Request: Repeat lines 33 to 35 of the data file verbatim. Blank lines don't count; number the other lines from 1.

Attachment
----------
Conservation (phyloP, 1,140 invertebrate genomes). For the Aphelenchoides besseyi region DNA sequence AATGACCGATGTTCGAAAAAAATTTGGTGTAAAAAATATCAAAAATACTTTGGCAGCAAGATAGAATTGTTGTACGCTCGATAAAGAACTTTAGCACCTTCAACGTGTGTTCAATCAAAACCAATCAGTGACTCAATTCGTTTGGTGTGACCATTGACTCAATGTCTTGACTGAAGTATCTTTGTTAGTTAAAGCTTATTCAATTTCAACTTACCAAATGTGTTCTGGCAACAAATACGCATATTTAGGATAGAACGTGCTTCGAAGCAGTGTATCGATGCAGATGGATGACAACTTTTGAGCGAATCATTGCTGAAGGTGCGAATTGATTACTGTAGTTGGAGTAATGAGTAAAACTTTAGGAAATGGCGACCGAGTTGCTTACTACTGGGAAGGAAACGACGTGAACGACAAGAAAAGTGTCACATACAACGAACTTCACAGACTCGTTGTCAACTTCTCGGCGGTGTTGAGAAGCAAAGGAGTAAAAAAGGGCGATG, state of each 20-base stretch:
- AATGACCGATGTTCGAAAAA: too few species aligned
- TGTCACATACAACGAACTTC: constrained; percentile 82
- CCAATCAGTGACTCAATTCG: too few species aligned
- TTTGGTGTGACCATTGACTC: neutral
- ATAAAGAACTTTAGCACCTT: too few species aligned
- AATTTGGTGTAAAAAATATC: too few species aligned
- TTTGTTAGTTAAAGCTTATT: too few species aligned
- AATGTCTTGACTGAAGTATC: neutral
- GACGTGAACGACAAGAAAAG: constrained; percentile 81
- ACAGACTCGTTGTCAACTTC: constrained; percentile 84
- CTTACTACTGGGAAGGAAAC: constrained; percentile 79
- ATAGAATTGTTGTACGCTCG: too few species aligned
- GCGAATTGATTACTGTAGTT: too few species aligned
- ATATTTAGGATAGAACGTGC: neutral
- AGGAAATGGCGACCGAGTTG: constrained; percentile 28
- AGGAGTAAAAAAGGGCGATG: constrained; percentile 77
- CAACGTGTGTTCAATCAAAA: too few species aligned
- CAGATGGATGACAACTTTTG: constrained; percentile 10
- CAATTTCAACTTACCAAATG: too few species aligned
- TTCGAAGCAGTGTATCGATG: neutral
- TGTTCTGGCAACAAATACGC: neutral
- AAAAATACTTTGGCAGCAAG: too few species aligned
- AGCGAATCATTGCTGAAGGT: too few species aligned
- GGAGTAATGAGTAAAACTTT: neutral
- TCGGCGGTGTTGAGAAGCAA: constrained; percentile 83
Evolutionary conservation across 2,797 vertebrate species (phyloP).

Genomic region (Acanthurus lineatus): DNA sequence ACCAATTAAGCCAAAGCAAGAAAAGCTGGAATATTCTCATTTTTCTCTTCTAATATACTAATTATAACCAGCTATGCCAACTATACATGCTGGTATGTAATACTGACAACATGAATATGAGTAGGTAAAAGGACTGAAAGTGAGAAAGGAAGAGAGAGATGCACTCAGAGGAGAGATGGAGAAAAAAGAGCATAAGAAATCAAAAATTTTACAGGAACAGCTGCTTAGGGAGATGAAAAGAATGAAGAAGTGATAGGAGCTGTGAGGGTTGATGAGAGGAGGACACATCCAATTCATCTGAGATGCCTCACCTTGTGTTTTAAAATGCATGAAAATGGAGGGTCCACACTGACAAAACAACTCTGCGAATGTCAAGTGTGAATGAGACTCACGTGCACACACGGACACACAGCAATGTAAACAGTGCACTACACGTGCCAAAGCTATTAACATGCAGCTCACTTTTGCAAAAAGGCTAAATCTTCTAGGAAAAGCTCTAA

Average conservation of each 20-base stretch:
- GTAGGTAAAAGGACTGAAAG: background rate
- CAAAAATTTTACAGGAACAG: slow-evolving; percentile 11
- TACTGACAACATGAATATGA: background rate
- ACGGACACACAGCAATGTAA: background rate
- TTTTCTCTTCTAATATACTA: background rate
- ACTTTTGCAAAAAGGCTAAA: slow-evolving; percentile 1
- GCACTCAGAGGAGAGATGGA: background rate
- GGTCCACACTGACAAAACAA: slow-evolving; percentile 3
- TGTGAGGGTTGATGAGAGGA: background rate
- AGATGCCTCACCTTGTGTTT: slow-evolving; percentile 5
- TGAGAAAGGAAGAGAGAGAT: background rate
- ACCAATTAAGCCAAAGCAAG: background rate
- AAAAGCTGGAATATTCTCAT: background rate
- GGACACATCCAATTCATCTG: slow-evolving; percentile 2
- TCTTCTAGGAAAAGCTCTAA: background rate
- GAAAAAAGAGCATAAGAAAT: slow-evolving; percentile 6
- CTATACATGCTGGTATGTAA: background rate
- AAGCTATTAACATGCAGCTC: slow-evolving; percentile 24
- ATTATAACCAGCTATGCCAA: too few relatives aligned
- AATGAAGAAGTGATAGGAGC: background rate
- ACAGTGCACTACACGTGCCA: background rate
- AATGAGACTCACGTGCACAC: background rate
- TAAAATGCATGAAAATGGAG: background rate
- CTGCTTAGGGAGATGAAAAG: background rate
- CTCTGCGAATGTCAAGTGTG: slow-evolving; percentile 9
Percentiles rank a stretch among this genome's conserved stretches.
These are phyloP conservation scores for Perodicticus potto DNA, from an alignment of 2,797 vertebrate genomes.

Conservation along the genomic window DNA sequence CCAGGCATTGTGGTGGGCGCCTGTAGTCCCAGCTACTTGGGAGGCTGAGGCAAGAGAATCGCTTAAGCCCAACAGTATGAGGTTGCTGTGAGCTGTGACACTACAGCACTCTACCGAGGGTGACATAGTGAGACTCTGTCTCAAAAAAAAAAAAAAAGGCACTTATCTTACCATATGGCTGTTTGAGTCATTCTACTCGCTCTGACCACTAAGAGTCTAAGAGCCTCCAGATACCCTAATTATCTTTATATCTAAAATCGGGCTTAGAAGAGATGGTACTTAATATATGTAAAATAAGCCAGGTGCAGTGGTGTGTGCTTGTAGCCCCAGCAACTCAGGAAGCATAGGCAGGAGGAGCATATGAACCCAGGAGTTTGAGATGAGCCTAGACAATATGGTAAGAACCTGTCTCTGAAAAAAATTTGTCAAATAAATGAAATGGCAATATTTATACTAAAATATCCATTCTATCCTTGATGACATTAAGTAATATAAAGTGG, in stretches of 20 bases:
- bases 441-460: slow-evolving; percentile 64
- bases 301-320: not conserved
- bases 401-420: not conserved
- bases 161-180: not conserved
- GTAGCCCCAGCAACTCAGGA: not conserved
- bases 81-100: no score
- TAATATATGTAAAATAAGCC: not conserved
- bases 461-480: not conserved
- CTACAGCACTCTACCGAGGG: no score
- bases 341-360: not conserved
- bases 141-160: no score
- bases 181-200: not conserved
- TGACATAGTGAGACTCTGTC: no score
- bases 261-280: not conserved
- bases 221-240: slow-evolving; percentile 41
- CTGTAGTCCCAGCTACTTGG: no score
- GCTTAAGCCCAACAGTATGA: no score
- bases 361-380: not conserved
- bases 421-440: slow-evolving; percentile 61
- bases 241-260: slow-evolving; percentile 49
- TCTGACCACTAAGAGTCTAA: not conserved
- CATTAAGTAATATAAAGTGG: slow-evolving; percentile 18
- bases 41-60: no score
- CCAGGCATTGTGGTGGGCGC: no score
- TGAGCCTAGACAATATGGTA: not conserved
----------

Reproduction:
- ACGGACACACAGCAATGTAA: background rate
- TTTTCTCTTCTAATATACTA: background rate
- ACTTTTGCAAAAAGGCTAAA: slow-evolving; percentile 1